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The D. Brent Pogue Collection Part IV, An Appreciation

By John Kraljevich, Numismatic Consultant

Author: John Kraljevich / Thursday, April 28, 2016 / Categories: Crossing the Block

Just as history is always more intricate and intense as it is being lived than it seems in retrospect, assembling a collection like this one is a more complex endeavor than a neatly organized auction catalog containing 63 superb coins may make it seem. While the coins acquired by D. Brent Pogue and his father Mack fill this catalog, the fourth in a series, what’s not included perhaps defines the Pogue Collection as much as what is included. Nowhere on the pages to follow will there be evidence of the hundreds, perhaps thousands, of auction catalogs that were scanned and set aside after discovering they offered no coin important enough to add to this collection. The hours of phone conversations held with trusted advisors are unrecorded and unmentioned. Trips to dozens of coin shows across the United States, peering in cases and fielding offers from all comers, are not cited within, nor are the years of experience required to discern true gems from fool’s gold. Much of this collection was formed before the era of certification, placing extra importance on the eyes and courage of the purchaser. The expertise and confidence needed to purchase coins in such an environment is implicit here, even as the results of those processes are evident to all.

This collection was formed one coin at a time. While a few small groups were acquired en bloc, including the Lawrence Stack Type Set and the Foxfire Collection, most were added as they revealed themselves singly to the marketplace. Such an endeavor requires both patience and quick reflexes, the former enabling a collector to wait for the right coin, the latter allowing them to pounce when it becomes available. The spaces in between acquisitions were full of study, consuming books and catalogs, listening more than speaking when experts were around, and studying far more coins than will ever bear the Pogue provenance.

Building a catalog is not entirely unlike forming a collection. For every research reference that is cited, several more proved useful, and dozens of further sources were examined despite yielding little. Experts in every specialty allowed ready access to their knowledge and libraries, typically on a deadline and with nothing in return but gratitude. The brute labor of numismatic research is not a profitable endeavor, but people like Saul Teichman, Craig Sholley, John Dannreuther, P. Scott Rubin, and others harvested facts with a sharpened scythe for years in expectation of no greater return but the joy of discovery and the pleasure of their work proving useful. It has, and to these gentlemen and others, who opened their notebooks, libraries, and memories, I am grateful beyond words.

Just as the work of coin buying became a little easier after the dawn of coin certification, so too has the work of numismatic research become less onerous in the age of digitization. Had the extraordinary riches of the Newman Numismatic Portal been available when the first three D. Brent Pogue catalogs were being written, they might each be a pound heavier. Only time limits the amount that can be discovered from the published works and unpublished archives made available by the NNP. Other institutions have also made these travails less trying, including the American Numismatic Society and the American Numismatic Association, whose searchable digital archive of The Numismatist makes membership one of the numismatic community’s greatest bargains.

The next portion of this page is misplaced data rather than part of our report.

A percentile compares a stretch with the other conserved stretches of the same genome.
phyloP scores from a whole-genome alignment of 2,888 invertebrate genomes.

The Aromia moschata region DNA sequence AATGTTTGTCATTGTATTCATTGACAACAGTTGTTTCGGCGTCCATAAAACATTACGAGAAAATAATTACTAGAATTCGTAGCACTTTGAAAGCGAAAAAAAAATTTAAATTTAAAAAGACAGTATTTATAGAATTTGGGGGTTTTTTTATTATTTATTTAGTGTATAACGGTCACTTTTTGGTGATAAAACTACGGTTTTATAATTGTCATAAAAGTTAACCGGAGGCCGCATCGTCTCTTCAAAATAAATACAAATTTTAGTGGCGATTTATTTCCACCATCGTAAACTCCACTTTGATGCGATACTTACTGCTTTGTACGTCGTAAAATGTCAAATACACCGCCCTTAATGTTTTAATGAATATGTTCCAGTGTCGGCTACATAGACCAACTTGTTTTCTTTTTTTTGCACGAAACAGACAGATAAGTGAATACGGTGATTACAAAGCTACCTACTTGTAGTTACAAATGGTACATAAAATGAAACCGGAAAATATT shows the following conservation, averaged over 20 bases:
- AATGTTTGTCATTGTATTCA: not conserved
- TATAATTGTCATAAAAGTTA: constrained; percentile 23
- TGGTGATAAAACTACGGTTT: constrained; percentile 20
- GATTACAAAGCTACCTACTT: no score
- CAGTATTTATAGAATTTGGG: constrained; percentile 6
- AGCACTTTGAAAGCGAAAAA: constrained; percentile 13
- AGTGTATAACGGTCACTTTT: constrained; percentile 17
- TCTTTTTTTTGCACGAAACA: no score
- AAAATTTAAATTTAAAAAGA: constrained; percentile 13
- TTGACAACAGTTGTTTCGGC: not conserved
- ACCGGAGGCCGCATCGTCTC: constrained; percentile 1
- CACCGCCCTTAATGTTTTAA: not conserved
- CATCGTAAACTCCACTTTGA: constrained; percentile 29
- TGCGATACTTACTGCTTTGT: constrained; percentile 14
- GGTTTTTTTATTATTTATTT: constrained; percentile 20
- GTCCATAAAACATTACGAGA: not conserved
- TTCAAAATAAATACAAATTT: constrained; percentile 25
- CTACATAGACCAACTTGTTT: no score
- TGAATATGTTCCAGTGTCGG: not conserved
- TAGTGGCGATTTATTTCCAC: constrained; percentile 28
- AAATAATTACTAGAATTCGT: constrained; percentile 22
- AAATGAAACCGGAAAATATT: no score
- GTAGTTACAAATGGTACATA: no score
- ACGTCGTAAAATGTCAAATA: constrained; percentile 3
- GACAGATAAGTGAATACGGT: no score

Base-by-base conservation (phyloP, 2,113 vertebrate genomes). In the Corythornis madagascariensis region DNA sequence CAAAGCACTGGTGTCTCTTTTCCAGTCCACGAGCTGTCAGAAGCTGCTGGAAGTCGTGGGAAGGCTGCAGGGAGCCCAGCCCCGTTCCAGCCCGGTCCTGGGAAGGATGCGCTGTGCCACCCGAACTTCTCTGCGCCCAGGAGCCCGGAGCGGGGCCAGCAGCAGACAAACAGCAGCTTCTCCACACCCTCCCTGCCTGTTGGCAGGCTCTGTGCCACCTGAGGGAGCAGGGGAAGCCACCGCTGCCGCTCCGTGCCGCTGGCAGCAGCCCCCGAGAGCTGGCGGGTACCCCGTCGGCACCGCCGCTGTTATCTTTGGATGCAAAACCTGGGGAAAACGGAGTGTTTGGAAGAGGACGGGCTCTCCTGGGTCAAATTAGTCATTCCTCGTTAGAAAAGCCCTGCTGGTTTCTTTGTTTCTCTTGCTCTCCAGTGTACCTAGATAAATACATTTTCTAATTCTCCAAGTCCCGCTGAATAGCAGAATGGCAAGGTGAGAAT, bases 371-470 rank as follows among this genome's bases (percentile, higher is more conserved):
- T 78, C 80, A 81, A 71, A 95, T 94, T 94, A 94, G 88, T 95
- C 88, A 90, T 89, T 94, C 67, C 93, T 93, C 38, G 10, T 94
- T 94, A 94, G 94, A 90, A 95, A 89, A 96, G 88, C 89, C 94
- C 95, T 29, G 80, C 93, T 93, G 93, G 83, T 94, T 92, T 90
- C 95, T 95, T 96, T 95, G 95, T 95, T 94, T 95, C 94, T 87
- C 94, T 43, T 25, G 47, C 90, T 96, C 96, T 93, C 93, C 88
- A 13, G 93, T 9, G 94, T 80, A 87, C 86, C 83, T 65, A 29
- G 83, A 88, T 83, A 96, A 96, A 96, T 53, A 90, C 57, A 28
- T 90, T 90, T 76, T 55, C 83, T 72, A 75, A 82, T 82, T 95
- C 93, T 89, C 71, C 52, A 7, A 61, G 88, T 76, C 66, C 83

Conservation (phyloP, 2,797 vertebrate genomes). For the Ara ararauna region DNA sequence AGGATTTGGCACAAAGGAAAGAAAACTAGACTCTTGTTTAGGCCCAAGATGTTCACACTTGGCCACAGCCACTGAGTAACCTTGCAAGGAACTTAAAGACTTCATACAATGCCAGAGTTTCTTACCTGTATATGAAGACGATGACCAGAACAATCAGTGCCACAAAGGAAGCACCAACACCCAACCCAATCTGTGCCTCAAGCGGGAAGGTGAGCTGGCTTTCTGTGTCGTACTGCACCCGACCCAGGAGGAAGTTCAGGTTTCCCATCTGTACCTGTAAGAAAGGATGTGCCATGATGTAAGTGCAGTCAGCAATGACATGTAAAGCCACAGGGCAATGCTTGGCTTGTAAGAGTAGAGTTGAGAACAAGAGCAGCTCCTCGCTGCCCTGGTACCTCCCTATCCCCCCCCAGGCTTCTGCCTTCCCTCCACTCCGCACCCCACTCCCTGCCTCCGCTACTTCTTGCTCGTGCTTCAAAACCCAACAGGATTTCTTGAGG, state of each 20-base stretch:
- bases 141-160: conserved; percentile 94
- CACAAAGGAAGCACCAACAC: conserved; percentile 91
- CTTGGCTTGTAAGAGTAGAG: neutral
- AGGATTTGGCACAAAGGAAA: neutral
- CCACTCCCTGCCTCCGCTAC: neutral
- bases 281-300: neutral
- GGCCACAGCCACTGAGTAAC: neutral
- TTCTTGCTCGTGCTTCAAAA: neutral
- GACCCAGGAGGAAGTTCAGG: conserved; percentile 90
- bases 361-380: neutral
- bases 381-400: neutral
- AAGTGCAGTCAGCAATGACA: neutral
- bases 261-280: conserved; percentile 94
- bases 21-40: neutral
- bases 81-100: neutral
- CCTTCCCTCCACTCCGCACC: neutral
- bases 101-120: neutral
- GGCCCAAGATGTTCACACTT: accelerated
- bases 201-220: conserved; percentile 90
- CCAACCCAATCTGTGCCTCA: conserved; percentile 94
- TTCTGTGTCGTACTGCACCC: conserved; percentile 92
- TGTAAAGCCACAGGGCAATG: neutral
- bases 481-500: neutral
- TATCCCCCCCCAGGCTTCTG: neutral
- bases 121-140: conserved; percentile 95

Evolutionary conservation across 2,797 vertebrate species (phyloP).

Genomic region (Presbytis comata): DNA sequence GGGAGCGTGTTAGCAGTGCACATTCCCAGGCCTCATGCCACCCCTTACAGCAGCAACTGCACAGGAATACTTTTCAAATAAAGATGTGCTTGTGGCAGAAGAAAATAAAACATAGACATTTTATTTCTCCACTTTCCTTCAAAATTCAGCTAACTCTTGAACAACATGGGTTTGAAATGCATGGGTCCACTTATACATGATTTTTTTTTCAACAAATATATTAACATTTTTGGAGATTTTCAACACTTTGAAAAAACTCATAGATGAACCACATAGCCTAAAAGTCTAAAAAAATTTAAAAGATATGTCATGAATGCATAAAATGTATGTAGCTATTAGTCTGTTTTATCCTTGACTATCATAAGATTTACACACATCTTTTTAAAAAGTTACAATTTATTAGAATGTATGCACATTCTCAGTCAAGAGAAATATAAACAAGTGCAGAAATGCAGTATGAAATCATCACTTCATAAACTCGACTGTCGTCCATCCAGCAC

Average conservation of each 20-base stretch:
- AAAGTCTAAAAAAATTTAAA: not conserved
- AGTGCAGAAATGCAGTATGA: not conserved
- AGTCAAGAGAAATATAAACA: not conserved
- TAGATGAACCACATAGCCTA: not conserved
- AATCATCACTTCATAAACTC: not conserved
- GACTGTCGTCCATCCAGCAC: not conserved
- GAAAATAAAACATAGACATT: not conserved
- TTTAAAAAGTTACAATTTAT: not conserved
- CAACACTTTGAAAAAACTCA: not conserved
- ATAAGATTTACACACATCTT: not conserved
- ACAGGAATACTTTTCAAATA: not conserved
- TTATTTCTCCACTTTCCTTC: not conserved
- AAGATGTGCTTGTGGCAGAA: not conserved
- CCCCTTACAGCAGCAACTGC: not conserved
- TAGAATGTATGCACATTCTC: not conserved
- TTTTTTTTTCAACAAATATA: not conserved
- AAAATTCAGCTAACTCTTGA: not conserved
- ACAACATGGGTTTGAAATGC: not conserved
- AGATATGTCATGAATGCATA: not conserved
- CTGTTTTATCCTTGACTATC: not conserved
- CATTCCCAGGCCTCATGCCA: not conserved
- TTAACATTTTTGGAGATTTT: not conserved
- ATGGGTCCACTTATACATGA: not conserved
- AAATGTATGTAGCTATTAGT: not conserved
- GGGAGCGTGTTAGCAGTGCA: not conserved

With some sadness, this catalog ends the presentation of the half dollars and half eagles of the D. Brent Pogue Collection. These denominations formed the heart and soul of the cabinet. The half eagles, in particular, are easy to access as the finest such grouping ever assembled. Before this catalog, there was only one living numismatist who had ever cataloged an 1822 half eagle. It’s humbling to become the second name on the list. The silver dollars herein, though few in number, pack perhaps the greatest punch, coin-for-coin, of any selection of the series ever offered.

The intricacy and intensity of the day-by-day production of this work would not have been possible without the synergistic help of Stacks Bowers Galleries employees in three different offices, as well as the aid of my wife and family here in South Carolina. Late night texts from California to confirm a provenance, mid-afternoon assurances that the home front was under control, and early morning access to the vault on 57th Street are contributions that will never be described in the pages of a catalog, but they were nonetheless vital and appreciated.

The Pogue Collection was formed to be enjoyed by others, but also because of an individual’s love of numismatics. This catalog was written the same way. I hope you enjoy it.